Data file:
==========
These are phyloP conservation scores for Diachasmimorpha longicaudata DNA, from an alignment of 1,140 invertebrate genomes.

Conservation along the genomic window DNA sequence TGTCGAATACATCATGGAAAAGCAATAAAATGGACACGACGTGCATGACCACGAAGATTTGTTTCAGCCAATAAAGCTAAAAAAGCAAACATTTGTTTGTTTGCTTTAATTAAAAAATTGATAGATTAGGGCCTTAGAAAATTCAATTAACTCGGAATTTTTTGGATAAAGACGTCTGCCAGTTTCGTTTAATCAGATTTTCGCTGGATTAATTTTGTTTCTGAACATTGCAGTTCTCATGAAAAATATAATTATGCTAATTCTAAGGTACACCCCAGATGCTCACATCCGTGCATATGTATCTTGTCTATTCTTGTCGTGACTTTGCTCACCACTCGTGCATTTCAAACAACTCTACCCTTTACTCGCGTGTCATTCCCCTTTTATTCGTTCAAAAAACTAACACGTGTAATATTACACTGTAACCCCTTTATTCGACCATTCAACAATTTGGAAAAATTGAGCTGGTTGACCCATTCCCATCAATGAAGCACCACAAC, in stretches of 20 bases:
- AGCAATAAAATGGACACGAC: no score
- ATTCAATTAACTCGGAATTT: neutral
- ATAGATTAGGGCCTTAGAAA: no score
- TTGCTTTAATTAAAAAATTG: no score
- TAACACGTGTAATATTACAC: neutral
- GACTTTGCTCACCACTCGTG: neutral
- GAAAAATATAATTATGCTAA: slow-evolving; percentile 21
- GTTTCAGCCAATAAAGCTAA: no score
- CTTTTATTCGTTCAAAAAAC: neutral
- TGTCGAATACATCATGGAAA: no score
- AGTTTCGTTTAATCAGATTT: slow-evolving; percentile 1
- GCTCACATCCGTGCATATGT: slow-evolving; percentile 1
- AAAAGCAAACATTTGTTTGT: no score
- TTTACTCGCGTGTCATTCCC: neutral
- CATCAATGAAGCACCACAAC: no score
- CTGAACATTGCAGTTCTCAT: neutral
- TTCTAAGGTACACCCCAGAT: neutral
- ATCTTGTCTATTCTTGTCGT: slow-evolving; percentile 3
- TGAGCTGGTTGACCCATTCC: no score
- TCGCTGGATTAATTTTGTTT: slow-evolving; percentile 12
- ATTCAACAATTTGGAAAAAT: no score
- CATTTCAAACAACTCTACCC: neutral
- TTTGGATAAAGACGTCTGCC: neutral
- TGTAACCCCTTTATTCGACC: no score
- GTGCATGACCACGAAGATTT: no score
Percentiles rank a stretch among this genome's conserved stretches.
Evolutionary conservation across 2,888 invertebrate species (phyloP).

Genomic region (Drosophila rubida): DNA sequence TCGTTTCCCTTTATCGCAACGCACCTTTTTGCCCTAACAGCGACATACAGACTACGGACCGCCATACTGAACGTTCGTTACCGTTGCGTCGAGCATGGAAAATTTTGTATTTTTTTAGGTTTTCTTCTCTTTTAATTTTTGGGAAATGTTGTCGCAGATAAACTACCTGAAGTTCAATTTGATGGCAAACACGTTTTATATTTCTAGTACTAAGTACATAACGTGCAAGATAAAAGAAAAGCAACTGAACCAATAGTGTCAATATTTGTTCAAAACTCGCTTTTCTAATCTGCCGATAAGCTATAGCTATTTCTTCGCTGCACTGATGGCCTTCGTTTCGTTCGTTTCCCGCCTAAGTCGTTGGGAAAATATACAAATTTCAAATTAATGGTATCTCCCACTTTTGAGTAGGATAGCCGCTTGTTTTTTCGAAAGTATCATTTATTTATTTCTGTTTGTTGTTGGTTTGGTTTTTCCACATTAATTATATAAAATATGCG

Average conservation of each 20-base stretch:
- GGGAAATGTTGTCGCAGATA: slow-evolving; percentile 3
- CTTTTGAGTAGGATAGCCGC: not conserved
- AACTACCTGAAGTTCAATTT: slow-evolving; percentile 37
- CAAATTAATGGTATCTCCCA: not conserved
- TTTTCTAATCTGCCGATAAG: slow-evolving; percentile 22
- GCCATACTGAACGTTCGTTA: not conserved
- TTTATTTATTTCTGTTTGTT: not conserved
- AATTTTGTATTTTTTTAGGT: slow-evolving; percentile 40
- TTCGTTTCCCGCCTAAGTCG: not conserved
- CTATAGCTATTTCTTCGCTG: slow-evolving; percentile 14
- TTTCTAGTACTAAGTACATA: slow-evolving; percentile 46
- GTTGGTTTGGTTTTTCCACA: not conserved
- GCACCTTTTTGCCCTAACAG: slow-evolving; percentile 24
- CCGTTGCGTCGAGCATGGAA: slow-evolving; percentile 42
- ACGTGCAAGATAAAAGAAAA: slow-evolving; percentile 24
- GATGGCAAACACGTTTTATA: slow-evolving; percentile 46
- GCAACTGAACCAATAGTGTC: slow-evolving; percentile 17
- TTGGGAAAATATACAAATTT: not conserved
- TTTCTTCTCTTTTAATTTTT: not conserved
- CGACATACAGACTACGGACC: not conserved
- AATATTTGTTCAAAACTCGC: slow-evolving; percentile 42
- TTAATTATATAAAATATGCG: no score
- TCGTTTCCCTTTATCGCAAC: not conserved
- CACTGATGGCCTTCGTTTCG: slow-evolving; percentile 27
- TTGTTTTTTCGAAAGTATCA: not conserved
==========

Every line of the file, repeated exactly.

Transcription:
These are phyloP conservation scores for Diachasmimorpha longicaudata DNA, from an alignment of 1,140 invertebrate genomes.

Conservation along the genomic window DNA sequence TGTCGAATACATCATGGAAAAGCAATAAAATGGACACGACGTGCATGACCACGAAGATTTGTTTCAGCCAATAAAGCTAAAAAAGCAAACATTTGTTTGTTTGCTTTAATTAAAAAATTGATAGATTAGGGCCTTAGAAAATTCAATTAACTCGGAATTTTTTGGATAAAGACGTCTGCCAGTTTCGTTTAATCAGATTTTCGCTGGATTAATTTTGTTTCTGAACATTGCAGTTCTCATGAAAAATATAATTATGCTAATTCTAAGGTACACCCCAGATGCTCACATCCGTGCATATGTATCTTGTCTATTCTTGTCGTGACTTTGCTCACCACTCGTGCATTTCAAACAACTCTACCCTTTACTCGCGTGTCATTCCCCTTTTATTCGTTCAAAAAACTAACACGTGTAATATTACACTGTAACCCCTTTATTCGACCATTCAACAATTTGGAAAAATTGAGCTGGTTGACCCATTCCCATCAATGAAGCACCACAAC, in stretches of 20 bases:
- AGCAATAAAATGGACACGAC: no score
- ATTCAATTAACTCGGAATTT: neutral
- ATAGATTAGGGCCTTAGAAA: no score
- TTGCTTTAATTAAAAAATTG: no score
- TAACACGTGTAATATTACAC: neutral
- GACTTTGCTCACCACTCGTG: neutral
- GAAAAATATAATTATGCTAA: slow-evolving; percentile 21
- GTTTCAGCCAATAAAGCTAA: no score
- CTTTTATTCGTTCAAAAAAC: neutral
- TGTCGAATACATCATGGAAA: no score
- AGTTTCGTTTAATCAGATTT: slow-evolving; percentile 1
- GCTCACATCCGTGCATATGT: slow-evolving; percentile 1
- AAAAGCAAACATTTGTTTGT: no score
- TTTACTCGCGTGTCATTCCC: neutral
- CATCAATGAAGCACCACAAC: no score
- CTGAACATTGCAGTTCTCAT: neutral
- TTCTAAGGTACACCCCAGAT: neutral
- ATCTTGTCTATTCTTGTCGT: slow-evolving; percentile 3
- TGAGCTGGTTGACCCATTCC: no score
- TCGCTGGATTAATTTTGTTT: slow-evolving; percentile 12
- ATTCAACAATTTGGAAAAAT: no score
- CATTTCAAACAACTCTACCC: neutral
- TTTGGATAAAGACGTCTGCC: neutral
- TGTAACCCCTTTATTCGACC: no score
- GTGCATGACCACGAAGATTT: no score
Percentiles rank a stretch among this genome's conserved stretches.
Evolutionary conservation across 2,888 invertebrate species (phyloP).

Genomic region (Drosophila rubida): DNA sequence TCGTTTCCCTTTATCGCAACGCACCTTTTTGCCCTAACAGCGACATACAGACTACGGACCGCCATACTGAACGTTCGTTACCGTTGCGTCGAGCATGGAAAATTTTGTATTTTTTTAGGTTTTCTTCTCTTTTAATTTTTGGGAAATGTTGTCGCAGATAAACTACCTGAAGTTCAATTTGATGGCAAACACGTTTTATATTTCTAGTACTAAGTACATAACGTGCAAGATAAAAGAAAAGCAACTGAACCAATAGTGTCAATATTTGTTCAAAACTCGCTTTTCTAATCTGCCGATAAGCTATAGCTATTTCTTCGCTGCACTGATGGCCTTCGTTTCGTTCGTTTCCCGCCTAAGTCGTTGGGAAAATATACAAATTTCAAATTAATGGTATCTCCCACTTTTGAGTAGGATAGCCGCTTGTTTTTTCGAAAGTATCATTTATTTATTTCTGTTTGTTGTTGGTTTGGTTTTTCCACATTAATTATATAAAATATGCG

Average conservation of each 20-base stretch:
- GGGAAATGTTGTCGCAGATA: slow-evolving; percentile 3
- CTTTTGAGTAGGATAGCCGC: not conserved
- AACTACCTGAAGTTCAATTT: slow-evolving; percentile 37
- CAAATTAATGGTATCTCCCA: not conserved
- TTTTCTAATCTGCCGATAAG: slow-evolving; percentile 22
- GCCATACTGAACGTTCGTTA: not conserved
- TTTATTTATTTCTGTTTGTT: not conserved
- AATTTTGTATTTTTTTAGGT: slow-evolving; percentile 40
- TTCGTTTCCCGCCTAAGTCG: not conserved
- CTATAGCTATTTCTTCGCTG: slow-evolving; percentile 14
- TTTCTAGTACTAAGTACATA: slow-evolving; percentile 46
- GTTGGTTTGGTTTTTCCACA: not conserved
- GCACCTTTTTGCCCTAACAG: slow-evolving; percentile 24
- CCGTTGCGTCGAGCATGGAA: slow-evolving; percentile 42
- ACGTGCAAGATAAAAGAAAA: slow-evolving; percentile 24
- GATGGCAAACACGTTTTATA: slow-evolving; percentile 46
- GCAACTGAACCAATAGTGTC: slow-evolving; percentile 17
- TTGGGAAAATATACAAATTT: not conserved
- TTTCTTCTCTTTTAATTTTT: not conserved
- CGACATACAGACTACGGACC: not conserved
- AATATTTGTTCAAAACTCGC: slow-evolving; percentile 42
- TTAATTATATAAAATATGCG: no score
- TCGTTTCCCTTTATCGCAAC: not conserved
- CACTGATGGCCTTCGTTTCG: slow-evolving; percentile 27
- TTGTTTTTTCGAAAGTATCA: not conserved